Although rent prices rose in April, RentCafé indicates two-thirds of America’s cities are renting for less than the national average.
According to the company’s Apartment Market Report, the national average rent in April totaled $1,436. Not only is this a 3% increase from the previous month, but it is also $42 higher than the same period in 2018.
Notably, RentCafé’s data shows that 36% of the country’s largest 253 cities now have rents that exceed the national average. However, a staggering 64% of rents still fall below this average.
So, where are these decreases mainly happening? Well, according to RentCafe’s data, rents are predominately falling in the South and Midwest.
This is particularly so for small cities in Texas, which continue to boast the smallest average rents nationwide.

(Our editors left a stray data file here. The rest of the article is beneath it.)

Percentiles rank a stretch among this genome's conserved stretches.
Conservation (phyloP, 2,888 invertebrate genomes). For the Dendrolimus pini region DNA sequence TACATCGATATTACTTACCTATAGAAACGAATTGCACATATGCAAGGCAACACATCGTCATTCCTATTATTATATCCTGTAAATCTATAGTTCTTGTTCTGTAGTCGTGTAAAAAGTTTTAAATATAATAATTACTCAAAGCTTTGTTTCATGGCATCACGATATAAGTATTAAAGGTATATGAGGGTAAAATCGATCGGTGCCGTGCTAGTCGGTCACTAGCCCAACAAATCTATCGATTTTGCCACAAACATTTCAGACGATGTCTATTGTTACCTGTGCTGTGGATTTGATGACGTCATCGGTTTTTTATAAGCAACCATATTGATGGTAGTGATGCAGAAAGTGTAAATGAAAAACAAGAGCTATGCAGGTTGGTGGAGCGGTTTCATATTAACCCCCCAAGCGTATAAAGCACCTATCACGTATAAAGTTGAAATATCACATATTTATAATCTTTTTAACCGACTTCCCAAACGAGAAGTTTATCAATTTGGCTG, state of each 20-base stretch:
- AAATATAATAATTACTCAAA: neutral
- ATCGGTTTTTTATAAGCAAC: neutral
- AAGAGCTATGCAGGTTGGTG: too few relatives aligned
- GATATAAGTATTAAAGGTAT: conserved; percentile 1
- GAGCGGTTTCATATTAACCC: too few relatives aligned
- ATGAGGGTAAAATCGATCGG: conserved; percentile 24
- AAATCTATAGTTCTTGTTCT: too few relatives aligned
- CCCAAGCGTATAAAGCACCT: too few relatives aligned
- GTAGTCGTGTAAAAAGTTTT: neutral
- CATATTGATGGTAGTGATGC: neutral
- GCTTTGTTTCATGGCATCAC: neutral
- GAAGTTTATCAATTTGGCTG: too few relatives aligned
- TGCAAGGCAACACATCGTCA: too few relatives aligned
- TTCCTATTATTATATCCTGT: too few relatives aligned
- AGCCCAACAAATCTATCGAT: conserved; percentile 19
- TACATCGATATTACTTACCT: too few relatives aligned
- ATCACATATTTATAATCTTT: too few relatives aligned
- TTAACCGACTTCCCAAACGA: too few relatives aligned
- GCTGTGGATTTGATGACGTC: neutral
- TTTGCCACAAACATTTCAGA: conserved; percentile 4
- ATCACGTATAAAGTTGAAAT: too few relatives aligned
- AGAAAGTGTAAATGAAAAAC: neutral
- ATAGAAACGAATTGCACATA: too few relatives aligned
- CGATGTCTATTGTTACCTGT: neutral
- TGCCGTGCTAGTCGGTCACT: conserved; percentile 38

“Apartments in eleven of the small cities analyzed offer average rent prices in the $700s,” RentCafé writes. “Renters in Texas’s Brownsville ($711), Amarillo ($726) and Killeen ($737) enjoy the smallest rent prices in the country, much like those renting in Toledo, OH ($714), and Independence, MO ($751.”
On the other end of the spectrum, the company reports that California takes the lead as the most expensive rental mart — once again.
“A thriving business climate, good weather, and proximity to top-tier educational institutions are just some of the reasons for the Golden State’s unceasing popularity,” RentCafé writes. “Rent in Oakland, CA reached $2,812, followed by the $2,008 average in Long Beach, CA, the second-highest among mid-sized U.S. cities.”
The image below shows annual rent changes in small cities across the country:
NOTE: By utilizing rental data provided by Yardi Matrix, RENTCafe’s research team analyzed rent data across the 253 largest cities in the country. The report is based on apartment data related to buildings containing 50 or more units.